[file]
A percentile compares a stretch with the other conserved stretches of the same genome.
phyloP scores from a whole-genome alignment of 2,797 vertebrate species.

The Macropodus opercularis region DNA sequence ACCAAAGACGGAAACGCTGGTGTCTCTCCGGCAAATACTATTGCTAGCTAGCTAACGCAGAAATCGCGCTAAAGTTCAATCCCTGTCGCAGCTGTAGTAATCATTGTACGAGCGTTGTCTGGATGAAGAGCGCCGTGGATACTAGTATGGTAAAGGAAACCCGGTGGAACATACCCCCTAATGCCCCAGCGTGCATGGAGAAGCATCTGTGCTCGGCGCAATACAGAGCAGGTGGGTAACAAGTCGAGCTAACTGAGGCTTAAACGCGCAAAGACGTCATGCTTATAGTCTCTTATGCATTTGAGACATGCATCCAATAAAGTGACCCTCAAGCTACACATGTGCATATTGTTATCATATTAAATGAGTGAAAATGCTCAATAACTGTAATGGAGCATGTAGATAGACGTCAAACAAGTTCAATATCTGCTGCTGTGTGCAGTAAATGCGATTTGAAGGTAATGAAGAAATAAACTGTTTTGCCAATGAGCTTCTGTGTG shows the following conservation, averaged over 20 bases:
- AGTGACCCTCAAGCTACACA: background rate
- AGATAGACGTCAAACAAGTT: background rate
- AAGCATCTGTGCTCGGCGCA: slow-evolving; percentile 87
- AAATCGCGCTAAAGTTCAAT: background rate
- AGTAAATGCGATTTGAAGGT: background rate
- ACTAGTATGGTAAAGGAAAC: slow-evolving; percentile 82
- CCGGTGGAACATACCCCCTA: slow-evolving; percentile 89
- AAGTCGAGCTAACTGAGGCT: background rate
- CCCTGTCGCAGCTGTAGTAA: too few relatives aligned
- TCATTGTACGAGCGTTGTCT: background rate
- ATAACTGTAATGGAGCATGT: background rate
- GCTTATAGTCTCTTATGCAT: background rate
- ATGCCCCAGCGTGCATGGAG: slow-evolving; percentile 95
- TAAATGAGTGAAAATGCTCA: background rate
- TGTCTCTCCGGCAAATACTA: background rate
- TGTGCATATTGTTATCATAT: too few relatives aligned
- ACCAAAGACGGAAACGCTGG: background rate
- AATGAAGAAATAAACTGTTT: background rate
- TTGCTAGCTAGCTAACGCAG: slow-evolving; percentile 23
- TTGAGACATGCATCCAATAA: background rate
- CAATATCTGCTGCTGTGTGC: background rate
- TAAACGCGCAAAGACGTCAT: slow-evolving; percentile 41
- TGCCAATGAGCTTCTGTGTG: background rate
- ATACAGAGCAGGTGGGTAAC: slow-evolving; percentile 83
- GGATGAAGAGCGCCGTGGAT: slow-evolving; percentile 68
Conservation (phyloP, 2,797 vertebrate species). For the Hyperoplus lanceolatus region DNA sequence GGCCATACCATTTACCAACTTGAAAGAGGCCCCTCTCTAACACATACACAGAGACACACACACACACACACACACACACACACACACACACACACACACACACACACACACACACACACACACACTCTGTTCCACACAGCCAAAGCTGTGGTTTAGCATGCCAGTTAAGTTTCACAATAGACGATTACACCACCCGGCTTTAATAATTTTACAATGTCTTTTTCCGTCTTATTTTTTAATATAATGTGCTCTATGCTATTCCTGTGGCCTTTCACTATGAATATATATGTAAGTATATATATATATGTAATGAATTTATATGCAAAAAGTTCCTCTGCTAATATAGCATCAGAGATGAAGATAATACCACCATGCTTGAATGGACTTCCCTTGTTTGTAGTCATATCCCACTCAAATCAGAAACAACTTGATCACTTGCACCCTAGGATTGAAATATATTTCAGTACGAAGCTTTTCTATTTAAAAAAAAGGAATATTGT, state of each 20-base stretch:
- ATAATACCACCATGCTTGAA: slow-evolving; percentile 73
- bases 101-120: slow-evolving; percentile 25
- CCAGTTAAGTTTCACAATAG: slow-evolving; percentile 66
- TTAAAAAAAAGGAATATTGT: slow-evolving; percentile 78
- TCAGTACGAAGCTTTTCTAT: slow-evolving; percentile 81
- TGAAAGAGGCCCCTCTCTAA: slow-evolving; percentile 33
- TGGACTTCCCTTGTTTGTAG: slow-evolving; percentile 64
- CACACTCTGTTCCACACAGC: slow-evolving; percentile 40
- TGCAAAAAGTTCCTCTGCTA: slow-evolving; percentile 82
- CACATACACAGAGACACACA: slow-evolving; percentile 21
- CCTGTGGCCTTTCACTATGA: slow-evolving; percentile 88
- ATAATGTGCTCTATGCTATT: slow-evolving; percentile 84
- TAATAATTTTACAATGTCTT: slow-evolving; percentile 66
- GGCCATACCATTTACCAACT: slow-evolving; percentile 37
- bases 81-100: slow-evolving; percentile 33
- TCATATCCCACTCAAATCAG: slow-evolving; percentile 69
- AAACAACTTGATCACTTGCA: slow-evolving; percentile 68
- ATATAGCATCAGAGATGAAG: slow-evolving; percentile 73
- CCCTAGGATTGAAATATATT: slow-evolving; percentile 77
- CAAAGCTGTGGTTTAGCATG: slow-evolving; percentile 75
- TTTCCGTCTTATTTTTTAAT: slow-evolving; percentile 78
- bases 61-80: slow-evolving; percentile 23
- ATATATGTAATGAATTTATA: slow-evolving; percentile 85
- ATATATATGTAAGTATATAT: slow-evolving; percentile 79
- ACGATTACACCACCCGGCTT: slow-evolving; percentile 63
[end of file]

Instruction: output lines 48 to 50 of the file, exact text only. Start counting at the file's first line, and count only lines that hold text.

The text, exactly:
- CCCTAGGATTGAAATATATT: slow-evolving; percentile 77
- CAAAGCTGTGGTTTAGCATG: slow-evolving; percentile 75
- TTTCCGTCTTATTTTTTAAT: slow-evolving; percentile 78